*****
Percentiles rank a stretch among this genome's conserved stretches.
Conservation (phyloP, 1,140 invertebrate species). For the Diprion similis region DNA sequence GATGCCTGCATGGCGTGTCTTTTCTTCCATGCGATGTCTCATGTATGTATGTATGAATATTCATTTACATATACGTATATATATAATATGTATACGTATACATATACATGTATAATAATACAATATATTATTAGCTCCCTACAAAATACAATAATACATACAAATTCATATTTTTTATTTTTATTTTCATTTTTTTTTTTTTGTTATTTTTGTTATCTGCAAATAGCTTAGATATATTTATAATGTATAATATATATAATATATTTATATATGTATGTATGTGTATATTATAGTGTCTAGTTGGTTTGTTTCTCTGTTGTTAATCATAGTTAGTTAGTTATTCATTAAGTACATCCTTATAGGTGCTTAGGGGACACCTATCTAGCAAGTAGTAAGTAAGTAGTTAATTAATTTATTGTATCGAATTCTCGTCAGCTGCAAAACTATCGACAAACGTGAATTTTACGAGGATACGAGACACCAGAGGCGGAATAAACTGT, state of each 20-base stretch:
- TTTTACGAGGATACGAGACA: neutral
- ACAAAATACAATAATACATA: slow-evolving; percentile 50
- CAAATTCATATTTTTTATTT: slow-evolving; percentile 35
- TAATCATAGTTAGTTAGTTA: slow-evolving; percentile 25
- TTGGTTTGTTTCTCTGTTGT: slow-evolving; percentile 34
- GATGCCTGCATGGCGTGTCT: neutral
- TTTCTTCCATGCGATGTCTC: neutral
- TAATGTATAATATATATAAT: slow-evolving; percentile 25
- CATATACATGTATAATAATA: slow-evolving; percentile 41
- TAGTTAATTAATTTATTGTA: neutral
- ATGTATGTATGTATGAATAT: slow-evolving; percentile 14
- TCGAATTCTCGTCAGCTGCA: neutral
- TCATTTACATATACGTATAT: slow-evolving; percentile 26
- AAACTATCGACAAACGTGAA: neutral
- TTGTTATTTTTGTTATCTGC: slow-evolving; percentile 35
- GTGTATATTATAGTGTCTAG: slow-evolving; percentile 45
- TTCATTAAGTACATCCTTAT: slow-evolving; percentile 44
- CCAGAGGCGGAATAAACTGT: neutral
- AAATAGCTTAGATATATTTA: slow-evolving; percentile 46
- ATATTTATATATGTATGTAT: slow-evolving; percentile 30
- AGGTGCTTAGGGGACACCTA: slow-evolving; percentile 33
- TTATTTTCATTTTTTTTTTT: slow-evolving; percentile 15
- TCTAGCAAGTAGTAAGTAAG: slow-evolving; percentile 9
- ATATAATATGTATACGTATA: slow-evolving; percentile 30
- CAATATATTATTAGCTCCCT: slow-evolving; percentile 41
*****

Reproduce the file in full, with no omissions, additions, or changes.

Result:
Percentiles rank a stretch among this genome's conserved stretches.
Conservation (phyloP, 1,140 invertebrate species). For the Diprion similis region DNA sequence GATGCCTGCATGGCGTGTCTTTTCTTCCATGCGATGTCTCATGTATGTATGTATGAATATTCATTTACATATACGTATATATATAATATGTATACGTATACATATACATGTATAATAATACAATATATTATTAGCTCCCTACAAAATACAATAATACATACAAATTCATATTTTTTATTTTTATTTTCATTTTTTTTTTTTTGTTATTTTTGTTATCTGCAAATAGCTTAGATATATTTATAATGTATAATATATATAATATATTTATATATGTATGTATGTGTATATTATAGTGTCTAGTTGGTTTGTTTCTCTGTTGTTAATCATAGTTAGTTAGTTATTCATTAAGTACATCCTTATAGGTGCTTAGGGGACACCTATCTAGCAAGTAGTAAGTAAGTAGTTAATTAATTTATTGTATCGAATTCTCGTCAGCTGCAAAACTATCGACAAACGTGAATTTTACGAGGATACGAGACACCAGAGGCGGAATAAACTGT, state of each 20-base stretch:
- TTTTACGAGGATACGAGACA: neutral
- ACAAAATACAATAATACATA: slow-evolving; percentile 50
- CAAATTCATATTTTTTATTT: slow-evolving; percentile 35
- TAATCATAGTTAGTTAGTTA: slow-evolving; percentile 25
- TTGGTTTGTTTCTCTGTTGT: slow-evolving; percentile 34
- GATGCCTGCATGGCGTGTCT: neutral
- TTTCTTCCATGCGATGTCTC: neutral
- TAATGTATAATATATATAAT: slow-evolving; percentile 25
- CATATACATGTATAATAATA: slow-evolving; percentile 41
- TAGTTAATTAATTTATTGTA: neutral
- ATGTATGTATGTATGAATAT: slow-evolving; percentile 14
- TCGAATTCTCGTCAGCTGCA: neutral
- TCATTTACATATACGTATAT: slow-evolving; percentile 26
- AAACTATCGACAAACGTGAA: neutral
- TTGTTATTTTTGTTATCTGC: slow-evolving; percentile 35
- GTGTATATTATAGTGTCTAG: slow-evolving; percentile 45
- TTCATTAAGTACATCCTTAT: slow-evolving; percentile 44
- CCAGAGGCGGAATAAACTGT: neutral
- AAATAGCTTAGATATATTTA: slow-evolving; percentile 46
- ATATTTATATATGTATGTAT: slow-evolving; percentile 30
- AGGTGCTTAGGGGACACCTA: slow-evolving; percentile 33
- TTATTTTCATTTTTTTTTTT: slow-evolving; percentile 15
- TCTAGCAAGTAGTAAGTAAG: slow-evolving; percentile 9
- ATATAATATGTATACGTATA: slow-evolving; percentile 30
- CAATATATTATTAGCTCCCT: slow-evolving; percentile 41